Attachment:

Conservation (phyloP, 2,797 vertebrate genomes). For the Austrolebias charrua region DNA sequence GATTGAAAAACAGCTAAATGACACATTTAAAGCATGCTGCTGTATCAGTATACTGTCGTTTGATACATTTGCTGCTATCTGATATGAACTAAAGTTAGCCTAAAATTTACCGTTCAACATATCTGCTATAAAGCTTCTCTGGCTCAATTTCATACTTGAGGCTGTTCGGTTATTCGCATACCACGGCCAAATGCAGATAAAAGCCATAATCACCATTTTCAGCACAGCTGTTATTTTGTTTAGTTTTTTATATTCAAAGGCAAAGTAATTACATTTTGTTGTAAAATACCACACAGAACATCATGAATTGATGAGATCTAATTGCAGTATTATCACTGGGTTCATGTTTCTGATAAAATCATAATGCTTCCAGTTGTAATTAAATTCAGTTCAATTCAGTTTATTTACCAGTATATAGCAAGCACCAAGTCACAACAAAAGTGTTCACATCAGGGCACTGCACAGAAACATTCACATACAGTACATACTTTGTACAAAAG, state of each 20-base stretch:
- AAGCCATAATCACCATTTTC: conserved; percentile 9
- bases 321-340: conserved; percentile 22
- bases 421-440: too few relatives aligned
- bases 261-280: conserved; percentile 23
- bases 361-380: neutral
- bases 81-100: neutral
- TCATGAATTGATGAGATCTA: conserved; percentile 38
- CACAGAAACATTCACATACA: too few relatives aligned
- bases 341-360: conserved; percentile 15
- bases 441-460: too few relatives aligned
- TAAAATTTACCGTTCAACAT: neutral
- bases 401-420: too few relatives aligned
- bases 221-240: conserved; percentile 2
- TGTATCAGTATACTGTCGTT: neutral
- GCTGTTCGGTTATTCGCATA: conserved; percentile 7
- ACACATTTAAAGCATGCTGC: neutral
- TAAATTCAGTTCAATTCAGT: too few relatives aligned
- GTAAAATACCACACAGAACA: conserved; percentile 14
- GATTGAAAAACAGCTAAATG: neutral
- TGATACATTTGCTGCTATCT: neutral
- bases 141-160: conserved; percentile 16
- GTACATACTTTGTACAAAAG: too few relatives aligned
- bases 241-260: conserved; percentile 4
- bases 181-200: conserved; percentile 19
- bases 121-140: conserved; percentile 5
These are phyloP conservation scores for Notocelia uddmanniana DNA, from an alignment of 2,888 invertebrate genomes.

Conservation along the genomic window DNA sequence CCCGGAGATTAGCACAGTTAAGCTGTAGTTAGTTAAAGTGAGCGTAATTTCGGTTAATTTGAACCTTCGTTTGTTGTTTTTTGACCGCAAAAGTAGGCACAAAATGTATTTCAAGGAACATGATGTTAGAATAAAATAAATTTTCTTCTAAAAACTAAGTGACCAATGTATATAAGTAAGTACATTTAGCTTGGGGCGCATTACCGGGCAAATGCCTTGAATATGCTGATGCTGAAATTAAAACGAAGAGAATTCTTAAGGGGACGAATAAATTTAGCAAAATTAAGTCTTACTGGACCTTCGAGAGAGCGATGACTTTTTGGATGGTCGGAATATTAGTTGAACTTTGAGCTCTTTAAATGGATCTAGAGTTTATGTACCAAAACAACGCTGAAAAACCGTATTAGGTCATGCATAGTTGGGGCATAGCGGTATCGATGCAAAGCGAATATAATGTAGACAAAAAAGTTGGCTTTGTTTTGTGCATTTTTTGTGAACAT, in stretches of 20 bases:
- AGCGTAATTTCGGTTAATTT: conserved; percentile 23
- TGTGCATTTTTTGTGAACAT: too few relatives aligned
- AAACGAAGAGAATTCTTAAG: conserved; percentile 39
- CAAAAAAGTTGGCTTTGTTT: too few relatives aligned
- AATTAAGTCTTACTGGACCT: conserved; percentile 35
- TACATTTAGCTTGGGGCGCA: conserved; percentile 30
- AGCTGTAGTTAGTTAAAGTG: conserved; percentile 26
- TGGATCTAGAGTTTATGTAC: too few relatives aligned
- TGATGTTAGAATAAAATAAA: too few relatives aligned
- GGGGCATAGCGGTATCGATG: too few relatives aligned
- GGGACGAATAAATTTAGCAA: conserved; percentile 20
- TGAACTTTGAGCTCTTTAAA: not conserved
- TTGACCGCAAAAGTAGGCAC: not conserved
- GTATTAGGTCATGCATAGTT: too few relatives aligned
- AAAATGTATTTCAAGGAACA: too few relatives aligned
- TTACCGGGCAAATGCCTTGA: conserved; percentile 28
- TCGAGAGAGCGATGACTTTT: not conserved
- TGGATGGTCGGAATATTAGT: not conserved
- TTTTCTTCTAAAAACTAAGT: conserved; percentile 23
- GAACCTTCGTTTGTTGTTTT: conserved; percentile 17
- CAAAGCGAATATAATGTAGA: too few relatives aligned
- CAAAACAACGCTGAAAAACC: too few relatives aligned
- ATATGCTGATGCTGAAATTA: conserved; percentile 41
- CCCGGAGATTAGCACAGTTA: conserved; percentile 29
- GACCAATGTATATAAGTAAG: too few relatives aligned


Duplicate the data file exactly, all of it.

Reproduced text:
Conservation (phyloP, 2,797 vertebrate genomes). For the Austrolebias charrua region DNA sequence GATTGAAAAACAGCTAAATGACACATTTAAAGCATGCTGCTGTATCAGTATACTGTCGTTTGATACATTTGCTGCTATCTGATATGAACTAAAGTTAGCCTAAAATTTACCGTTCAACATATCTGCTATAAAGCTTCTCTGGCTCAATTTCATACTTGAGGCTGTTCGGTTATTCGCATACCACGGCCAAATGCAGATAAAAGCCATAATCACCATTTTCAGCACAGCTGTTATTTTGTTTAGTTTTTTATATTCAAAGGCAAAGTAATTACATTTTGTTGTAAAATACCACACAGAACATCATGAATTGATGAGATCTAATTGCAGTATTATCACTGGGTTCATGTTTCTGATAAAATCATAATGCTTCCAGTTGTAATTAAATTCAGTTCAATTCAGTTTATTTACCAGTATATAGCAAGCACCAAGTCACAACAAAAGTGTTCACATCAGGGCACTGCACAGAAACATTCACATACAGTACATACTTTGTACAAAAG, state of each 20-base stretch:
- AAGCCATAATCACCATTTTC: conserved; percentile 9
- bases 321-340: conserved; percentile 22
- bases 421-440: too few relatives aligned
- bases 261-280: conserved; percentile 23
- bases 361-380: neutral
- bases 81-100: neutral
- TCATGAATTGATGAGATCTA: conserved; percentile 38
- CACAGAAACATTCACATACA: too few relatives aligned
- bases 341-360: conserved; percentile 15
- bases 441-460: too few relatives aligned
- TAAAATTTACCGTTCAACAT: neutral
- bases 401-420: too few relatives aligned
- bases 221-240: conserved; percentile 2
- TGTATCAGTATACTGTCGTT: neutral
- GCTGTTCGGTTATTCGCATA: conserved; percentile 7
- ACACATTTAAAGCATGCTGC: neutral
- TAAATTCAGTTCAATTCAGT: too few relatives aligned
- GTAAAATACCACACAGAACA: conserved; percentile 14
- GATTGAAAAACAGCTAAATG: neutral
- TGATACATTTGCTGCTATCT: neutral
- bases 141-160: conserved; percentile 16
- GTACATACTTTGTACAAAAG: too few relatives aligned
- bases 241-260: conserved; percentile 4
- bases 181-200: conserved; percentile 19
- bases 121-140: conserved; percentile 5
These are phyloP conservation scores for Notocelia uddmanniana DNA, from an alignment of 2,888 invertebrate genomes.

Conservation along the genomic window DNA sequence CCCGGAGATTAGCACAGTTAAGCTGTAGTTAGTTAAAGTGAGCGTAATTTCGGTTAATTTGAACCTTCGTTTGTTGTTTTTTGACCGCAAAAGTAGGCACAAAATGTATTTCAAGGAACATGATGTTAGAATAAAATAAATTTTCTTCTAAAAACTAAGTGACCAATGTATATAAGTAAGTACATTTAGCTTGGGGCGCATTACCGGGCAAATGCCTTGAATATGCTGATGCTGAAATTAAAACGAAGAGAATTCTTAAGGGGACGAATAAATTTAGCAAAATTAAGTCTTACTGGACCTTCGAGAGAGCGATGACTTTTTGGATGGTCGGAATATTAGTTGAACTTTGAGCTCTTTAAATGGATCTAGAGTTTATGTACCAAAACAACGCTGAAAAACCGTATTAGGTCATGCATAGTTGGGGCATAGCGGTATCGATGCAAAGCGAATATAATGTAGACAAAAAAGTTGGCTTTGTTTTGTGCATTTTTTGTGAACAT, in stretches of 20 bases:
- AGCGTAATTTCGGTTAATTT: conserved; percentile 23
- TGTGCATTTTTTGTGAACAT: too few relatives aligned
- AAACGAAGAGAATTCTTAAG: conserved; percentile 39
- CAAAAAAGTTGGCTTTGTTT: too few relatives aligned
- AATTAAGTCTTACTGGACCT: conserved; percentile 35
- TACATTTAGCTTGGGGCGCA: conserved; percentile 30
- AGCTGTAGTTAGTTAAAGTG: conserved; percentile 26
- TGGATCTAGAGTTTATGTAC: too few relatives aligned
- TGATGTTAGAATAAAATAAA: too few relatives aligned
- GGGGCATAGCGGTATCGATG: too few relatives aligned
- GGGACGAATAAATTTAGCAA: conserved; percentile 20
- TGAACTTTGAGCTCTTTAAA: not conserved
- TTGACCGCAAAAGTAGGCAC: not conserved
- GTATTAGGTCATGCATAGTT: too few relatives aligned
- AAAATGTATTTCAAGGAACA: too few relatives aligned
- TTACCGGGCAAATGCCTTGA: conserved; percentile 28
- TCGAGAGAGCGATGACTTTT: not conserved
- TGGATGGTCGGAATATTAGT: not conserved
- TTTTCTTCTAAAAACTAAGT: conserved; percentile 23
- GAACCTTCGTTTGTTGTTTT: conserved; percentile 17
- CAAAGCGAATATAATGTAGA: too few relatives aligned
- CAAAACAACGCTGAAAAACC: too few relatives aligned
- ATATGCTGATGCTGAAATTA: conserved; percentile 41
- CCCGGAGATTAGCACAGTTA: conserved; percentile 29
- GACCAATGTATATAAGTAAG: too few relatives aligned